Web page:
William Glackens ~ Ashcan School painter (Part. 2) || William Glackens ~ Ashcan School painter (Part. 3)
William James Glackens (1870-1938) was an Illustrator and an American Impressionist painter, one of the founders of the Ashcan School of American art, who is considered to be one of the most influential artists in the history of American Art.Glackens reacted against the academic restrictions of his period, combining a vivid impressionism with a firm sense of structure in his work.William Glackens was born in Philadelphia on March 13, 1870. After he completed high school (where John Sloan and Albert C. Barnes were his classmates), he became an artist-reporter for Philadelphia newspapers. He attended night classes at the Pennsylvania Academy of Fine Arts, studying with Thomas Anshutz. Glackens shared a studio with Robert Henri; in 1895 they worked their way to Europe on a cattle boat. In Holland and Paris they studied the Dutch masters, Diego Velázquez and Francisco Goya. On his return to New York in 1896, Glackens worked for newspapers and commenced a long career as a magazine illustrator. McClure's Magazine sent him to Cuba in 1898 to cover the Spanish-American War, which he did brilliantly.
Glackens began exhibiting his paintings in 1901, attracting attention among critics and patrons who were turning away from the conventional standards of the academy. His subjects were café scenes, crowds on city streets, in parks, and on beaches, and people at play in outdoor settings. The influence of Pierre Auguste Renoir and other French impressionists is apparent.
In 1904 Glackens married, and 2 years later he traveled in France and Spain. His work was rejected by the National Academy of Design in 1907. He was one of the group of painters called "The Eight" who exhibited at the Macbeth Gallery in 1908. This show marked the end of the ascendancy of academic painting in the United States. Some of the painters in this group specialized in realistic social comment; Glackens remained fundamentally a romantic, his work reflecting a healthy and joyous view of life.
Glackens was influential in helping Albert C. Barnes form his great collection of modern art; the two traveled to Europe in 1912, returning with canvases by Édouard Manet, Edgar Degas, Paul Cézanne, Paul Gauguin, Vincent Van Gogh, Henri Matisse, and Renoir. Glackens was one of the organizers of the famous Armory Show of 1913, and he served as chairman of the committee that selected the American entries. Three of his own paintings were shown. He was one of the organizers of the Society of Independent Artists in 1916, which presented exhibitions without juries or prizes.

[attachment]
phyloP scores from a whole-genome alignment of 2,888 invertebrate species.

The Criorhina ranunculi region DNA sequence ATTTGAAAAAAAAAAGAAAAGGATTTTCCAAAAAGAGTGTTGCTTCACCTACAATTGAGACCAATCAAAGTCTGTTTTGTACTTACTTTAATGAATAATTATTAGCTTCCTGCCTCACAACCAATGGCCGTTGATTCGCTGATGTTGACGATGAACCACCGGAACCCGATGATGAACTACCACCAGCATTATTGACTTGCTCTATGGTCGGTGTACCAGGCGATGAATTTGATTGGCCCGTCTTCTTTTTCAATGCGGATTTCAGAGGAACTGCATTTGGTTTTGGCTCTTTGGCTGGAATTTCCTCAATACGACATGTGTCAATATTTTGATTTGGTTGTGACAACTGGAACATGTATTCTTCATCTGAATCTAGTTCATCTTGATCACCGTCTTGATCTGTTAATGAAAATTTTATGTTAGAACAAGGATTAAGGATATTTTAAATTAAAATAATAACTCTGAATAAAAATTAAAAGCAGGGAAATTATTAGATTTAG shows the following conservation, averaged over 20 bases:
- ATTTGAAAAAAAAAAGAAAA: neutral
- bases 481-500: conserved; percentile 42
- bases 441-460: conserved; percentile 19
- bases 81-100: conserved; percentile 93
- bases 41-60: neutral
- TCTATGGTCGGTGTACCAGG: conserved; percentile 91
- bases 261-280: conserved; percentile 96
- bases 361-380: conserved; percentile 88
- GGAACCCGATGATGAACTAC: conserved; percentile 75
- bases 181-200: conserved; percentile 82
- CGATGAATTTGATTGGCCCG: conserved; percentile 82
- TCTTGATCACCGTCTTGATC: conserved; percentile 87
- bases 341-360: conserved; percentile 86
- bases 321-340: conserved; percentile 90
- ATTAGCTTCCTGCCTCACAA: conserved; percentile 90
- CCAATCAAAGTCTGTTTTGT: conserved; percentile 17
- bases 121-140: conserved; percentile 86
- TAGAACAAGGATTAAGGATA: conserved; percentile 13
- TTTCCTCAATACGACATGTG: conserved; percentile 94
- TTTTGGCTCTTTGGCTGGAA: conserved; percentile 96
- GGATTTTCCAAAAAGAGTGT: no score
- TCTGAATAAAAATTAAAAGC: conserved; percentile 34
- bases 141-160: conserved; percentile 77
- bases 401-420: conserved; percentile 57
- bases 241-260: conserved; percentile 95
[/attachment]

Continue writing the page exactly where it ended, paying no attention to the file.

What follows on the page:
Throughout the 1920s and 1930s Glackens's work received wide recognition. The late paintings include imposing nudes, flower pieces, and portraits of members of his family. Basically impressionistic but with a strong sense of structure, these paintings combine sumptuous color, spontaneity of handling, and an increasingly architectural sense of compositional organization in a decidedly contemporary manner. His illustrations, particularly those involving animated crowds of people, exhibit brilliant and expressive draftsmanship, as do a smaller series of etchings of urban subjects. He was not a radical technically; his work was gay, pleasant, and elegant. Glackens died suddenly on May 22, 1938.
William James Glackens (1870-1938) è stato un pittore statunitense. Nacque a Filadelfia (Pennsylvania), dove la sua famiglia viveva da molte generazioni e dove suo padre Samuel lavorava per la "Pennsylvania Railroad". William aveva una sorella e un fratello maggiore, Louis Glackens, che era illustratore e vignettista.
Studiò alla "Central High School" e si diplomò nel 1890. Scoprì quindi di avere una particolare inclinazione e un'autentica attitudine per il disegno. Così, finite le scuole, divenne artista-reporter per il giornale Pennsylvania Record. Nel 1892 cominciò a fare illustrazioni per il quotidiano Pennsylvania Press e frequentò i corsi serali della "Pennsylvania Academy of Fine Arts", studiando sotto la guida di Thomas Pollock Anshutz.
Nel 1895 partì per Parigi e nel 1898 fu corrispondente di guerra per il McClure Magazine durante la guerra ispano-americana.
Divenuto famoso per i suoi disegni, iniziò a dipingere e il suo primo quadro fu "Hammerstein's Roof Garden" che venne esposto nella galleria Allen di New York.
Glackens fu uno del "Gruppo degli otto" (The Eight), i fondatori della Ash Can School, movimento di pittura realistica (spesso confuso con il "gruppo degli otto" (The Eights) fondato da Robert Henri. Si interessò molto all'impressionismo, subendone palesemente l'influenza, e trascorse molto tempo in Europa. La sua conoscenza della pittura e il suo acuto discernimento fece di lui uno dei consiglieri influenti di Albert C. Barnes, per la sua collezione di quadri.
Glackens rifiutò ogni formalismo accademico e dipinse soprattutto soggetti tratti dalle strade e dalla vita del ceto medio americano.
Morì nel Connecticut, a Westport, nel maggio del 1938, all'età di 68 anni.